TIPPECANOE COUNTY, Ind. (WLFI)—Molly Brawn has owned an 8 foot reticulated python for 8 years.
"I call her big-bertha but she doesn't really have a name,” said Brawn. "We've had hundreds of different species. But they're my favorite."
Brawn was also a friend to 36-year-old Laura Hurst. She said Hurst positively impacted everyone she encountered.
"She was very passionate about snakes and was very big in the reptile community. "
Brawn said Hurst would do anything to help others.
"She saved one of our ball pythons I think it was about three and a half years ago."
She said she was hurt to hear of Hurst's death and said it's uncommon for snakes to strangle someone to death.
"It's almost never,” said Brawn. “Never. I mean we've got wild reticulated pythons but it's illegal to own them and it's illegal to import and export them. So what's in the United States was bred here and domesticated."
Although she said reticulated pythons can grow up to 17 feet long and weigh up to 100Ibs plus. Taking care of them alone isn't ideal.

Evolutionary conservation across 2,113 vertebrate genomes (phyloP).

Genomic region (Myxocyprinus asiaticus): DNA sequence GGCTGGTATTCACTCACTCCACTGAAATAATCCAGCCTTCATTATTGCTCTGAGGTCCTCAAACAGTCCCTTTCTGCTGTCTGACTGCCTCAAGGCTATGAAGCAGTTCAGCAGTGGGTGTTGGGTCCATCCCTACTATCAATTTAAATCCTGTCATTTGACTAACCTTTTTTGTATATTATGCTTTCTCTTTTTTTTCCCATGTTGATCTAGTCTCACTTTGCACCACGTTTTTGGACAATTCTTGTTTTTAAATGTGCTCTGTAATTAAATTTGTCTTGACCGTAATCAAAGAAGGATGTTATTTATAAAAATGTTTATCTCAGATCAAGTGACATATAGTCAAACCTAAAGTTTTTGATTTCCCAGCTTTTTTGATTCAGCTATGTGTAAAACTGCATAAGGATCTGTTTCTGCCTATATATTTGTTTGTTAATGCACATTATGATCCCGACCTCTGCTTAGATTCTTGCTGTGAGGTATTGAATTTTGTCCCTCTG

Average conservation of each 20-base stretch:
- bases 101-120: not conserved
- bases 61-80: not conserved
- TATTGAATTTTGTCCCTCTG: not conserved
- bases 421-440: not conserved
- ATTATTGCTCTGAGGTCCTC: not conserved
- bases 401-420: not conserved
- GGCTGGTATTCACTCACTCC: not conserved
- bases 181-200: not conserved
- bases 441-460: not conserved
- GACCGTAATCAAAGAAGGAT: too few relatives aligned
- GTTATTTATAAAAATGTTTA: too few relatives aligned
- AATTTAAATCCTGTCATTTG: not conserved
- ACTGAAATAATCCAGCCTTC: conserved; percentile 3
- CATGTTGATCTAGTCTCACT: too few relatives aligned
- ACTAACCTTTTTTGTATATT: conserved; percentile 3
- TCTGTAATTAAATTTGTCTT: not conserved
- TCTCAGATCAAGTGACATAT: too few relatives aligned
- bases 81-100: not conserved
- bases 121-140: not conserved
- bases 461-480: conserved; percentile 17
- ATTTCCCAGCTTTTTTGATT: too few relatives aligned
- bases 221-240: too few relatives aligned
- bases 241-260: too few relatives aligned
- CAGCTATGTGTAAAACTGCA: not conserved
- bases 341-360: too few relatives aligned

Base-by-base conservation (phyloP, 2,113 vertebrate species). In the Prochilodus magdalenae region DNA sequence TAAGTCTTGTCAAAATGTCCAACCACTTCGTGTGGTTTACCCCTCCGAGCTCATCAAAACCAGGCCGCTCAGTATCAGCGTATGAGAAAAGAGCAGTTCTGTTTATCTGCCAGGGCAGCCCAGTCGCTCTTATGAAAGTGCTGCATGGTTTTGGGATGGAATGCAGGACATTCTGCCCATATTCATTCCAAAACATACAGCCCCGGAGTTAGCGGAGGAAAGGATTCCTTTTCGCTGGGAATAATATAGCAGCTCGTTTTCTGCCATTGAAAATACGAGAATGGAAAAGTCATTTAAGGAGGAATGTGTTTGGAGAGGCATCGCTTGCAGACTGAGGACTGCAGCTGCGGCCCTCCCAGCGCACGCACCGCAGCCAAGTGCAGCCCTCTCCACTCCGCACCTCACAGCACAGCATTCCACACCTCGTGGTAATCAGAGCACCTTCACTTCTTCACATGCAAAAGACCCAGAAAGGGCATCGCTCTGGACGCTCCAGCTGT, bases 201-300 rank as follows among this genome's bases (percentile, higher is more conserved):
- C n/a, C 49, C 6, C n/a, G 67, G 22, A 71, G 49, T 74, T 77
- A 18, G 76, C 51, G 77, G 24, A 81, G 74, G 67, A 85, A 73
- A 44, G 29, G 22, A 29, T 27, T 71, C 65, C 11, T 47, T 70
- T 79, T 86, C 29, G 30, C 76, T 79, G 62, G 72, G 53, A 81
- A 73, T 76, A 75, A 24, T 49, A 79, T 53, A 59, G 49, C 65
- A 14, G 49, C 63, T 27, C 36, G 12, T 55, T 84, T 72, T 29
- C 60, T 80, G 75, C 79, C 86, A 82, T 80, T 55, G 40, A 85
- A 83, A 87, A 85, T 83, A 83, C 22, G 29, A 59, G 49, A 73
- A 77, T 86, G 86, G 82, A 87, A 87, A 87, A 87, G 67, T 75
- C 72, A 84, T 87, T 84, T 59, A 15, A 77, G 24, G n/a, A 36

"Usually when you're dealing with larger snakes like that you want to have another person there helping you,” said Brawn. “You don't want to do it alone."
Snake handler Zachary Compton has handled snakes for 14 years. He said snakes carry their own personality.
"Read their behavior,” said Compton. “We've had plenty in here over six feet long and they wouldn't even think about biting a person. So it really just depends on the snakes."
Compton said if a reticulated python has an aggressive personality it can be dangerous.
"They are really really curious and ones that get as big as they do, if you're not prepared for it personally then you could have problems,” said Compton.
This website provides safety tips for those looking to handle any size snake or species.